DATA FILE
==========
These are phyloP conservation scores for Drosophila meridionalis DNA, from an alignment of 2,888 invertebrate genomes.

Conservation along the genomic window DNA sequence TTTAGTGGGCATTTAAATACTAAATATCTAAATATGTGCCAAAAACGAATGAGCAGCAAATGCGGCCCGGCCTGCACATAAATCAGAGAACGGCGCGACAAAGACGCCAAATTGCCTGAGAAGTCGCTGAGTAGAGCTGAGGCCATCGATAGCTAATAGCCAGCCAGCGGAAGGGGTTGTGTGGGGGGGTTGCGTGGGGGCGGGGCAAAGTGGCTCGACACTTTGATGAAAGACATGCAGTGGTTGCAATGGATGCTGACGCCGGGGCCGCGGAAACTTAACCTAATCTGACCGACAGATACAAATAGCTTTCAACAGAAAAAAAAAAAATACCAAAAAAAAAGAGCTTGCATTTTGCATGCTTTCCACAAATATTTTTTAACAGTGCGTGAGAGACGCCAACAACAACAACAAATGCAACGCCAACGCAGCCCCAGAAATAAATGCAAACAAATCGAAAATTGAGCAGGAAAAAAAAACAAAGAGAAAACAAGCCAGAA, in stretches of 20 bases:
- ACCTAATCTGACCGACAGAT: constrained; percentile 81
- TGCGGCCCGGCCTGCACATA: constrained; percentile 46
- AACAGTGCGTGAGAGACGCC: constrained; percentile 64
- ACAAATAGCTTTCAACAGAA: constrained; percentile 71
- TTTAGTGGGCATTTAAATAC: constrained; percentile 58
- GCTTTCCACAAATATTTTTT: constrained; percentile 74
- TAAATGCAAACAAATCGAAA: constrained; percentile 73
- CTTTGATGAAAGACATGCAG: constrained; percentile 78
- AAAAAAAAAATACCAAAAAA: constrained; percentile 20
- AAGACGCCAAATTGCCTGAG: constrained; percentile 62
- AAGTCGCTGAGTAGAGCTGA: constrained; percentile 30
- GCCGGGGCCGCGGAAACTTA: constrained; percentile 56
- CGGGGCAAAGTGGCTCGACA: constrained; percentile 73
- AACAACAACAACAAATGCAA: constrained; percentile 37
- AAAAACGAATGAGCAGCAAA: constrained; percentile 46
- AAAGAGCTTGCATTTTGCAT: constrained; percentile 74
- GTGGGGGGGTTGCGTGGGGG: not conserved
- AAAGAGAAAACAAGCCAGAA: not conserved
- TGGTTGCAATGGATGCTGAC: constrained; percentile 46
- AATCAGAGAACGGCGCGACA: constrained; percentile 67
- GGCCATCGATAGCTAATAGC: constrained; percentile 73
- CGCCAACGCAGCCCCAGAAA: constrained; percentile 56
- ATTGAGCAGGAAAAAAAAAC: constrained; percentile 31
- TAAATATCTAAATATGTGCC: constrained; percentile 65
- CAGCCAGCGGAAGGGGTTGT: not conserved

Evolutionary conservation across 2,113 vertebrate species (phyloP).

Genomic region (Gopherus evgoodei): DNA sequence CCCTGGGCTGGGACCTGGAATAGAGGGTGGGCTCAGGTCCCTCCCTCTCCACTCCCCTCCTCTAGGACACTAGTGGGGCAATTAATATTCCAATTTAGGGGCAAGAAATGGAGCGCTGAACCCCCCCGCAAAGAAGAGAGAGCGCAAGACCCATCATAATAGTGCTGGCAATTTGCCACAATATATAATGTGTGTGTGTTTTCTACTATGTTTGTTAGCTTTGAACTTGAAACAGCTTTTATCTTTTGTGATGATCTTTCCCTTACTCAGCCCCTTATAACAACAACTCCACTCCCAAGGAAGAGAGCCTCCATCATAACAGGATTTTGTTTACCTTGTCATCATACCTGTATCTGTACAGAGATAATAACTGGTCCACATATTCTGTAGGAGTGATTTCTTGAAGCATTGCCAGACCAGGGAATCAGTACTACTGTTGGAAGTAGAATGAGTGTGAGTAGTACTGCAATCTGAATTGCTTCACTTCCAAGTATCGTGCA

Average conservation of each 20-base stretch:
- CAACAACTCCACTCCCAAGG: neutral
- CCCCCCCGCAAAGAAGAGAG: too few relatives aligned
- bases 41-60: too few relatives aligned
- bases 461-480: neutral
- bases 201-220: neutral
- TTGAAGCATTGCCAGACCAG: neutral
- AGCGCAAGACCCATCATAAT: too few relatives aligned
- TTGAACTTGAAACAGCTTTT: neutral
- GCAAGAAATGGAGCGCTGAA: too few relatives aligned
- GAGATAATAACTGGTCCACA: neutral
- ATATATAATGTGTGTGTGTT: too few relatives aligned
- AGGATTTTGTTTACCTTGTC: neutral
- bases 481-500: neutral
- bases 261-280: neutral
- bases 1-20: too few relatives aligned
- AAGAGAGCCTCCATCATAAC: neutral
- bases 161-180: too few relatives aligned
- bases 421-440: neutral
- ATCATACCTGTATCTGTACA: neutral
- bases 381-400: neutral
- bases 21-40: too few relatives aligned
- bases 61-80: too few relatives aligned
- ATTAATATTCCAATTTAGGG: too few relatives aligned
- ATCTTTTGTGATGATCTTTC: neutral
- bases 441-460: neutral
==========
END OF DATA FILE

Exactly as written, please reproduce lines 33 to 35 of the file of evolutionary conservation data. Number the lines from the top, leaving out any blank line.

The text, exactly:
- bases 41-60: too few relatives aligned
- bases 461-480: neutral
- bases 201-220: neutral